Perhaps I was a little too pleased that I had no diesel leaks after I serviced the boat. Perhaps I was a little too confident in my abilities to change a simple oil filter. Well the following tale illustrates how wrong I can be, and that a couple of compounding errors could have cost me a new engine.
The readers of this update will probably fall into one of three groups, those not interested in mechanical things and bored with such tales, those who already knew how to avoid this error and think me a fool, and the others who can take this as a warning of the little traps out there. When I say traps, what I mean is gremlins because I sometimes feel there is no such thing as an inanimate object, they are all out to get you!.
Well changing an oil filter cartridge is no big deal. Wait until the engine has cooled a bit, prepare to catch the oil spill, unbolt the hanging bowl that holds the cartridge, replace the cartridge, put in the new seal between the bowl and engine, and screw it up. Now I use the phrase “screw it up” advisedly and with power of hindsight.
You see the cartridge came with a seal which although the right diameter just seemed too fat to easily fit into the slot where it should go. Of course you could not see the fitted seal, unless the boat had a glass bottom and you laid on the canal bed. So by feel and with ebbing patience the seal was put in as best as could be ascertained. The housing replaced, oil topped up, leaks briefly, too briefly, checked for and off I went.
Yes off course I checked the dip stick now and then, no I can’t remember how often but I am sure I did. Yes there is always some oil and water in the bilges, how deep I don’t know, not too much though. Did you know that water or oil in the bilges deadens the engine noise. So it can’t be a bad thing can it?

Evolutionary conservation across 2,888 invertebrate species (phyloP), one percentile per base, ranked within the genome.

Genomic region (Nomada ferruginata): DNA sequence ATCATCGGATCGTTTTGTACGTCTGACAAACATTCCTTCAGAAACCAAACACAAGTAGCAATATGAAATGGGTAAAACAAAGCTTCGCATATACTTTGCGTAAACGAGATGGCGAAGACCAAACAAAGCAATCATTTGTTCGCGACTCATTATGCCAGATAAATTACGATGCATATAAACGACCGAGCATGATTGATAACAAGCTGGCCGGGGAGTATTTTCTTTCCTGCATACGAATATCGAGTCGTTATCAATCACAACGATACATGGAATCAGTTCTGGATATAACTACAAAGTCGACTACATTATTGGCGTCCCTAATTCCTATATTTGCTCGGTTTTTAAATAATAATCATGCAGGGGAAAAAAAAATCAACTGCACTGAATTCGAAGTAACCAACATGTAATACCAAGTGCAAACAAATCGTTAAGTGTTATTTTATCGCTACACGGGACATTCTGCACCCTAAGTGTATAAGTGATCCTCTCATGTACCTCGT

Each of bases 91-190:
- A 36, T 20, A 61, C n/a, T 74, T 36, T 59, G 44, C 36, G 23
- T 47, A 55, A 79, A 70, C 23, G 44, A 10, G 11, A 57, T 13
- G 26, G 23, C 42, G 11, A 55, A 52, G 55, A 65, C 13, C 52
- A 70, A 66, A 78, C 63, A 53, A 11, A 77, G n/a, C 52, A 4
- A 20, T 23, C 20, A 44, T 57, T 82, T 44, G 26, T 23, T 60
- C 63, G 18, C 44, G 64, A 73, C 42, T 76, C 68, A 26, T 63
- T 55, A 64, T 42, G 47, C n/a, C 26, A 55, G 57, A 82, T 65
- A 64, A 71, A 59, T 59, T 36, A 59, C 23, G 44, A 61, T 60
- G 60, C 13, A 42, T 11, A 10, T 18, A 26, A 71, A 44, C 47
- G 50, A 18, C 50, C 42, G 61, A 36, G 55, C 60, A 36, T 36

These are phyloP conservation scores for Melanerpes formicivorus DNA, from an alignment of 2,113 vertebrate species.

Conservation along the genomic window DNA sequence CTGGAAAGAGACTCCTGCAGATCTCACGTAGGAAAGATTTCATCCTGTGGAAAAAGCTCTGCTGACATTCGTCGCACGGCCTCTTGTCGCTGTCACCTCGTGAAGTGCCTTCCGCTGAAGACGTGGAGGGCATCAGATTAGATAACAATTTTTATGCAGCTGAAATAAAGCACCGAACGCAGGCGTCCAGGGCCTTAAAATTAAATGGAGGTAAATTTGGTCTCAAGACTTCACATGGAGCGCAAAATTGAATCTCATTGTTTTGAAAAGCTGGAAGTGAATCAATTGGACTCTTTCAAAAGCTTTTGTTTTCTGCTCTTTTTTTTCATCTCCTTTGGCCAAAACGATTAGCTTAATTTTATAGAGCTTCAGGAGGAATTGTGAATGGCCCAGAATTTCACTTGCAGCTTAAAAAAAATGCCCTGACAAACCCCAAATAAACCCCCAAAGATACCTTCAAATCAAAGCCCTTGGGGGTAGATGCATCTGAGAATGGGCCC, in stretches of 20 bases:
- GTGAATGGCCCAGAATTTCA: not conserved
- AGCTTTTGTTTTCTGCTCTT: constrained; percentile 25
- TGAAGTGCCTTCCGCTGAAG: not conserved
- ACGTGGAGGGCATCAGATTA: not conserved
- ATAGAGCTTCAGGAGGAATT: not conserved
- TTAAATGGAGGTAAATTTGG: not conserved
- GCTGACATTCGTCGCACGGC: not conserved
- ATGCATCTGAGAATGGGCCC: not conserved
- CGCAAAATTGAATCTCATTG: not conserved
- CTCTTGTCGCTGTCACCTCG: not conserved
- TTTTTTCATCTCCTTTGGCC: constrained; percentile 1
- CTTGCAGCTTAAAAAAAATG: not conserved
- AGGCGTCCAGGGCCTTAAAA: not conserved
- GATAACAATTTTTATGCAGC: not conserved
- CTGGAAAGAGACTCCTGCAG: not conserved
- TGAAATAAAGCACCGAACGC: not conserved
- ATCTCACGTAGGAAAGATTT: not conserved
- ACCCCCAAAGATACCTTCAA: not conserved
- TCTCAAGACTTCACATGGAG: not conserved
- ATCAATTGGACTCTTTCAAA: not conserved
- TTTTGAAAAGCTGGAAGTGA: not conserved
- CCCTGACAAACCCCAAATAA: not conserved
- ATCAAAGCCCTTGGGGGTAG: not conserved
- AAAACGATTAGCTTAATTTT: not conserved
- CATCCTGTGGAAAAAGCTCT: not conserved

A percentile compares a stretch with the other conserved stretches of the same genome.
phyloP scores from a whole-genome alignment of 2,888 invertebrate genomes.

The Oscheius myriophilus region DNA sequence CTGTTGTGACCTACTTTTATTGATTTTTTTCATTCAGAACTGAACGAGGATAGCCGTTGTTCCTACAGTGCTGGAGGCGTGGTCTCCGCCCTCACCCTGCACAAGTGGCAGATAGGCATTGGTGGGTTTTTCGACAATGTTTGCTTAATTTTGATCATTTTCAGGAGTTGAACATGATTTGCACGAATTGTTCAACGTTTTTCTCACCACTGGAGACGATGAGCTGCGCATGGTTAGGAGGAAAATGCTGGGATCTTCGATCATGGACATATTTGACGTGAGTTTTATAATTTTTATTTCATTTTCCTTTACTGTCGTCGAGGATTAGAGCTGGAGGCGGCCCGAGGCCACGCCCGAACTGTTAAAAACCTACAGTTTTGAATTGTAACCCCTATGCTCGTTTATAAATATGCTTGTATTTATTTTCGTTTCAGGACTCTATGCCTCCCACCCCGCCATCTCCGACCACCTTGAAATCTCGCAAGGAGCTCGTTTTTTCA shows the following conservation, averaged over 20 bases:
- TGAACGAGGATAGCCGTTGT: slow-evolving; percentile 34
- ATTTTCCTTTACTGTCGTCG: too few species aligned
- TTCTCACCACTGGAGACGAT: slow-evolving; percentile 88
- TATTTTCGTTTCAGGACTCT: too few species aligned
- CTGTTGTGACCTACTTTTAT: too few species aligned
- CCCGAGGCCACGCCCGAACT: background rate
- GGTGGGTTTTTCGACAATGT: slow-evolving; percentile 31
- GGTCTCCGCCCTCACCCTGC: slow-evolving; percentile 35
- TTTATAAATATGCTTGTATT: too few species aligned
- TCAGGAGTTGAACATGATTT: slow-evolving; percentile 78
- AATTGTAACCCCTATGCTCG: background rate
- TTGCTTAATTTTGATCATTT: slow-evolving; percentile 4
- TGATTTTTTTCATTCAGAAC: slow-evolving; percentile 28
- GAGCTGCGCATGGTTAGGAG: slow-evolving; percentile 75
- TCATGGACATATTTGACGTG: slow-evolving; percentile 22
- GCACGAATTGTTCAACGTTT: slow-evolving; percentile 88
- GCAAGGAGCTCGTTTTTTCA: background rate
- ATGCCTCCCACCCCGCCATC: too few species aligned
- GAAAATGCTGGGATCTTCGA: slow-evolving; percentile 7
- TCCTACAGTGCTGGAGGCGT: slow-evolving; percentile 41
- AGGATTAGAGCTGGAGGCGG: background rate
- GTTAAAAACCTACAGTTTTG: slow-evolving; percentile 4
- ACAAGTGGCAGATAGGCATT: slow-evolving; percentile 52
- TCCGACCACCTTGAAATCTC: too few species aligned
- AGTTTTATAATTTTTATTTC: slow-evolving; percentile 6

Well on my way back down the Stort, when I was about to meet a couple at Royden I checked the oil. Or should I say checked for oil, it was below minimum! I did not understand this as there were no obvious leaks or puddles over and above the ones normally there, perhaps that’s a lesson itself.
So a quick bike ride to the chandlers at Stansted Abbots (half a day by boat, forty minutes there and back by push bike, over the hill) and I had topped up the oil. I took it right to maximum and felt satisfied.
Two days later and it was still part way between max and min, and the level does depend on how hard you push the old dip stick in. After the Little Venice Cavalcade I though I would check it again, about 23 hours running after the previous check. It took me about five minutes to check the dip stick. I twisted it, swivelled it, sneaked it in, jabbed it in, cleaned it repeatedly, laid it on paper in case the oil was too clean to see. I finally convinced myself that the oil lay on the dip stick just as the new clothes adorned the emperor, there was none! It had all leaked out again, adding to the quietening of the engine, and I was very fortunate that the engine had not been permanently silenced.
This time being near home I was determined to find the leak and fix it for good. Starting with what had last been done prior to the leak appearing I checked the oil filter housing and sure enough it was leaking. On taking it apart I found that the seal had been badly cut by the bowl, so off I went to get a new seal, it only comes with the filter. I was not looking forward to another fight to get an oversized seal into place.
Now this is where the real lesson comes, the new filter came with three seals of varying thickness. Bearing in mind that the previous one had only been bought 3 months ago one has to wonder why didn’t that one come with three seals?
The lesson must surely be, if in doubt don’t just hope it is OK be certain. If a part does not seem right it probably isn’t, take it back and get it sorted.
So armed with the right seal, some new copper washers and gasket sealant to fix other minor leaks I shall return to reassemble the engine. I also think I ought to clean up the bilges once and for all.
Oh, and a message to a previous owner or mechanic, I found the bolt that you tried to seal with plumber’s tape around the thread (that won’t work), and replaced the tape with the proper washer and sealant. But, bearing in mind what I nearly did to the engine, I should not try to take the mote out of another’s eye when I have been a plank myself! Oh hum, all’s well that ends well, I hope.